Stage 3b – Connecting
In this stage, we’ve located the server and are connecting to it. There’s a pause between locating the server and connecting to it for rather technical reasons (we have to wait for the LNWI to notice the socket closed). When D8 (blue) goes solid, we’ve connected to the server and we’re on to the Run phase (Stage 4). If the server connection fails, the blue lights will all go out and we’ll go back to stage 2.
Stage 4 – Run
In this phase, D9 (XBee status) and D8 (server status) are both solid. This indicates we can talk both directions from the bridge. Now we can use the other indicators to see what’s going on.
- If RSSI (yellow) comes on, we can see ProtoThrottles or other XBee devices using the ISE PAN (such as the fast clocks).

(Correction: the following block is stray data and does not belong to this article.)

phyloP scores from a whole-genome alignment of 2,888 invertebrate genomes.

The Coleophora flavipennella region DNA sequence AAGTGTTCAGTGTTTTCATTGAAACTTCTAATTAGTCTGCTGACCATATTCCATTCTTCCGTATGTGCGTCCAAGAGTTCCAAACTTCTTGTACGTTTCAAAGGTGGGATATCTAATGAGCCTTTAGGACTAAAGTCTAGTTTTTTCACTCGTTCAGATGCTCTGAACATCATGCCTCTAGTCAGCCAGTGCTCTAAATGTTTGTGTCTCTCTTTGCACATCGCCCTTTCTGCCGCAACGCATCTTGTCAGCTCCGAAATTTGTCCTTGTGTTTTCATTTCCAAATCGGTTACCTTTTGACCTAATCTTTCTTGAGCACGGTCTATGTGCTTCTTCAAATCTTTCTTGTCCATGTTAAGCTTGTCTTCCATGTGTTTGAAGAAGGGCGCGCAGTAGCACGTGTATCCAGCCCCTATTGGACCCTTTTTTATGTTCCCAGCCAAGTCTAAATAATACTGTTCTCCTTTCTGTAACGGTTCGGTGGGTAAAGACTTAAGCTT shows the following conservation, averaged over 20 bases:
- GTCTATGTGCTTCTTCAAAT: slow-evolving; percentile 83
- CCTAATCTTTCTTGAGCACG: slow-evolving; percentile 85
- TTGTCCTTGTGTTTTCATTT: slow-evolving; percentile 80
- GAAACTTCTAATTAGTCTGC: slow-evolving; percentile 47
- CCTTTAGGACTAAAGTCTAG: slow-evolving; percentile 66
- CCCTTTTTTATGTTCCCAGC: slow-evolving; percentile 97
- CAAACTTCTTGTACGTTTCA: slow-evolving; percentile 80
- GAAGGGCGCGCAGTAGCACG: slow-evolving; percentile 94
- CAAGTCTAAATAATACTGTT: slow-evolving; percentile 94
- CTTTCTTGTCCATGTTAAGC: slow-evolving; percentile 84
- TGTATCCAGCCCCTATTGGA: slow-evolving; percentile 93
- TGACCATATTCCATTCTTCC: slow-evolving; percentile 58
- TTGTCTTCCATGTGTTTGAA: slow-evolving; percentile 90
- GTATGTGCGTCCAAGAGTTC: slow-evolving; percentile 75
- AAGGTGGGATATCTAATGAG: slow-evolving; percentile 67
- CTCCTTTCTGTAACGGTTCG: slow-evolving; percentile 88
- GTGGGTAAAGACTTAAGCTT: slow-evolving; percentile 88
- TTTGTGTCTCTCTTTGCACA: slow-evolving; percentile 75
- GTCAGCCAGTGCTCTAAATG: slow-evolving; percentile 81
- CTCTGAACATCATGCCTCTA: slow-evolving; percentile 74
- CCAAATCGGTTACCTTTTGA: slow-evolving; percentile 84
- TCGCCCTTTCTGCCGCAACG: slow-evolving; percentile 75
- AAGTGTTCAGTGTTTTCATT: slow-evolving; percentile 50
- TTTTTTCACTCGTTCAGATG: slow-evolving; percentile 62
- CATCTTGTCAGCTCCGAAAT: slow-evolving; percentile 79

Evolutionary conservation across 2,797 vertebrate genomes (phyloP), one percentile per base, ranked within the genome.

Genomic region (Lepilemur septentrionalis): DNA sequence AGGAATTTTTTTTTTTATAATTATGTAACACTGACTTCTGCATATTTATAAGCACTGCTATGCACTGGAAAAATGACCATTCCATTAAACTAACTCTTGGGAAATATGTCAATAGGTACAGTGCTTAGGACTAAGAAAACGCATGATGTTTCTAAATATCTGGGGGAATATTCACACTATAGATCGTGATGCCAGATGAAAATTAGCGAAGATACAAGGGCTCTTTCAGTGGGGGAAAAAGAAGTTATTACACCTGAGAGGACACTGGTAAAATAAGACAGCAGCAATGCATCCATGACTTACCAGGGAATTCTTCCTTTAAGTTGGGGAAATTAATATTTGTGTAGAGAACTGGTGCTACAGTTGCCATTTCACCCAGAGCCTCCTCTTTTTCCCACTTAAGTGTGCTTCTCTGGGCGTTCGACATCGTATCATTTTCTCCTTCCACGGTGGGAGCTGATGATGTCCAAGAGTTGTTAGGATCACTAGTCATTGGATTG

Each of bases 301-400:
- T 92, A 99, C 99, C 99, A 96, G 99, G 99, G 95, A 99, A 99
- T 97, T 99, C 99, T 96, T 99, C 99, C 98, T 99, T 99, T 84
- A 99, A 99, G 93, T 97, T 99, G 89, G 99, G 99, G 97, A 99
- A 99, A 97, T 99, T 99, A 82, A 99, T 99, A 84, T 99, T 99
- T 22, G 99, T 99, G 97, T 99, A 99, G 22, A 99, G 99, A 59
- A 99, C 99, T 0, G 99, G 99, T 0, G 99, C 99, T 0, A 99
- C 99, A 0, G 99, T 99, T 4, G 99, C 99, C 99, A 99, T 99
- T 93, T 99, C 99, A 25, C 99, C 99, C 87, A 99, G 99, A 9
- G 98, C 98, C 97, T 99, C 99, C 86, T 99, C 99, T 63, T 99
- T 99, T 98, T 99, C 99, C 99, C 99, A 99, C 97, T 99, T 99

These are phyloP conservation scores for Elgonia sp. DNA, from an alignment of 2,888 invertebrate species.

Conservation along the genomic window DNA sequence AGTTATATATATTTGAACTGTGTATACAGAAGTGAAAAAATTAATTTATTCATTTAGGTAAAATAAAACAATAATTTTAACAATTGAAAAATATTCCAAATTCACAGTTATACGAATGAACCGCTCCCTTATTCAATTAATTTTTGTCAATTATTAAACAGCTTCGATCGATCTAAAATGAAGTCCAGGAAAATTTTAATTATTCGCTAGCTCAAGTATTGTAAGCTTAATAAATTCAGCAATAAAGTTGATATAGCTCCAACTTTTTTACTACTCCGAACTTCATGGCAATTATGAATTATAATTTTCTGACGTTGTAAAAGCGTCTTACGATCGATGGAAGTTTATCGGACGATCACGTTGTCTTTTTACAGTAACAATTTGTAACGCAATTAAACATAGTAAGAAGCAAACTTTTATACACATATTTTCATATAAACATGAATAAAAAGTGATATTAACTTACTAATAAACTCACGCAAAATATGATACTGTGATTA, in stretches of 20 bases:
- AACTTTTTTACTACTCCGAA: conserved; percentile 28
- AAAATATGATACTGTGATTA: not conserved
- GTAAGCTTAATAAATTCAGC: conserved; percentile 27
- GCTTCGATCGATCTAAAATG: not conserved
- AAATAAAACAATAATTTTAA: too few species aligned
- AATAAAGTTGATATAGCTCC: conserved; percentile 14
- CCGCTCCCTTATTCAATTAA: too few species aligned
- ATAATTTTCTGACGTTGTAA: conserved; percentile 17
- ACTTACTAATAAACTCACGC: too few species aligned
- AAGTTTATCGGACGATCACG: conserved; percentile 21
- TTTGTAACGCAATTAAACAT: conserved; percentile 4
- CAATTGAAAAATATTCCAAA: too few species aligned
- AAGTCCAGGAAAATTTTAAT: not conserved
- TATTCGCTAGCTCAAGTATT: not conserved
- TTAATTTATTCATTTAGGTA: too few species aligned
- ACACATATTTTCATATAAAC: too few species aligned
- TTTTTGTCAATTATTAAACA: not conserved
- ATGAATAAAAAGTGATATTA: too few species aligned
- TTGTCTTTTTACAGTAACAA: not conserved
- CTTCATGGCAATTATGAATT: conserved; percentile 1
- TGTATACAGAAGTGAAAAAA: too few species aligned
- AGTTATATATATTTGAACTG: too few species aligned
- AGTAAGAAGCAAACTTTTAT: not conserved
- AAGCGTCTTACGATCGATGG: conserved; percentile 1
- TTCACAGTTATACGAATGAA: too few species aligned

- If D7 (blue) comes on, that means we’ve received traffic from a ProtoThrottle intended for us. If it goes out, that means we haven’t seen a ProtoThrottle packet in 4 seconds or so.
- If D6 blinks, that means we’ve seen another base on the same address as us.
If something fails here, the system should jump back to Stage 2 and restart the process.
If the RSSI LED is on but D7 never comes on and the PT LED is blinking red, then that almost certainly means there’s a mismatch in the base address between the two (COMM menu, BASE ADDR setting).
If All Else Fails… The RPi is a full linux computer and has a mini-HDMI display port on the side. If you plug that into a monitor or TV before powering it on, you’ll be able to see the console scroll by as it boots. There’s a lot of diagnostic information in there that just can’t be conveyed by some blinky lights.